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Ellsworth, Elmer Ephraim (11 April 1837–24 May 1861), soldier, was born in Malta, New York, the son of Ephraim D. Ellsworth, a tailor, and Phoebe Denton. At an early age he developed what his mother called a “military propensity,” but after failing to secure a West Point appointment he worked as a grocery clerk in Mechanicville, New York, and later in dry goods houses in Troy, New York, and New York City. In 1854 he moved to Chicago to become a partner in a patent-soliciting concern, an enterprise that collapsed when an agent absconded with the firm’s funds. By early 1859 he was reading law in Chicago while taking an active interest in local militia affairs....

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Flora, William (fl. 1775–1818), war hero and businessman, was born probably in the vicinity of Portsmouth, Virginia, the son of free black parents, whose names are unknown. On the eve of the American Revolution fewer than 2,000 free blacks lived in Virginia. The colony’s statutes forbade the manumission of slaves except those who exposed an incipient slave uprising. Consequently, Flora, who was known as “Billy,” was probably descended from Africans who arrived in Virginia before 1640, when blacks were treated like indentured servants rather than slaves....

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Geiger, Emily (1763–1793), revolutionary courier and folk heroine, was probably born in Upcountry South Carolina among German‐speaking Swiss who began settling in the so‐called Dutch Fork between the Broad and Saluda rivers in the 1730s. Early Geiger grants were in Saxegotha Township. Some traditions name her parents as John and Barbara Zanger Geiger....

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Hale, Nathan (06 June 1755–22 September 1776), martyr of the American Revolution, was born in Coventry, Connecticut, the son of Richard Hale and Elizabeth Strong, successful farmers. A sickly infant, he barely survived his first year, but as he grew he became an outdoorsman and a powerful athlete. He enjoyed reading, and his father decided to prepare him for the ministry, first by hiring Rev. Joseph Huntington to tutor him and then by sending him in 1769 to Yale College. At Yale he was widely admired by his teachers and fellow students. Dr. ...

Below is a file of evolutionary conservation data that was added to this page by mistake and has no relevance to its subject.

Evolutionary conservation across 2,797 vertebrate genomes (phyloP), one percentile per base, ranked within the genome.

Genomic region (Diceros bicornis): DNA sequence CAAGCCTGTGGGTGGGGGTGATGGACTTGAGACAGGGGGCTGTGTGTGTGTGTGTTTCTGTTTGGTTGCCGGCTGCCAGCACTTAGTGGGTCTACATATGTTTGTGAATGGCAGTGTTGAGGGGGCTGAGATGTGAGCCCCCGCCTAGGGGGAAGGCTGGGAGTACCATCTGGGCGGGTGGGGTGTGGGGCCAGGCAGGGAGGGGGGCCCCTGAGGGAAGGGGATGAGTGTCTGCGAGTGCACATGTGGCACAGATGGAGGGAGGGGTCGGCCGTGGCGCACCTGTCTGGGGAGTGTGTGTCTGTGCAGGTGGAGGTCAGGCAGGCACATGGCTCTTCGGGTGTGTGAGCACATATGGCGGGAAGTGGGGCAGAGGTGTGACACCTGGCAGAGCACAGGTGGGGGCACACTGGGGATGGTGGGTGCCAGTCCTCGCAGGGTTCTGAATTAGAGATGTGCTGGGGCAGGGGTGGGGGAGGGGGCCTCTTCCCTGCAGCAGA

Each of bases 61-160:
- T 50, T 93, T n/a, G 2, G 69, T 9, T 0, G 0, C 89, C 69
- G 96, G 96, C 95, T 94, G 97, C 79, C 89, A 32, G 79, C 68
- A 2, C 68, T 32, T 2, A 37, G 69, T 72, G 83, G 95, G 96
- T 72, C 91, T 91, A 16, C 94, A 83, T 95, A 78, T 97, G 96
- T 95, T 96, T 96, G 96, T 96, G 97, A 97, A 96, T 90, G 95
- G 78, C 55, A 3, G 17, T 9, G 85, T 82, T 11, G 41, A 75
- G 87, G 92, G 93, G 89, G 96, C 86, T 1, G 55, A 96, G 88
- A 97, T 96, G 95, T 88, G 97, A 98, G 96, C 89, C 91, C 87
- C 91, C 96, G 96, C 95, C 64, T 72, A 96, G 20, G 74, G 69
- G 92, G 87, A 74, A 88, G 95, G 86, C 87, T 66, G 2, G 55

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Hart, Nancy (1735–1830), revolutionary war heroine, was born Ann Morgan, in Pennsylvania or North Carolina, the daughter of Thomas Morgan and Rebecca Alexander. Nothing is known of her childhood except that she grew up in North Carolina. Portrayed as “unlearned” in most accounts, she probably received little education. She married Benjamin Hart, a Virginia-born North Carolinian, with whom she had eight children. In the early 1770s the Harts migrated to Georgia and settled in the upcountry area that became Elbert County. There her revolutionary exploits took place. Like many uneducated eighteenth-century women who left no personal writings, the real Nancy Hart is an elusive figure, making it difficult to separate fact from myth. The early information of her deeds was oral tradition, with the earliest extant written accounts dating to the 1840s. She does not appear in the earliest Georgia histories, and even modern Georgia scholars have dealt with her in qualified terms....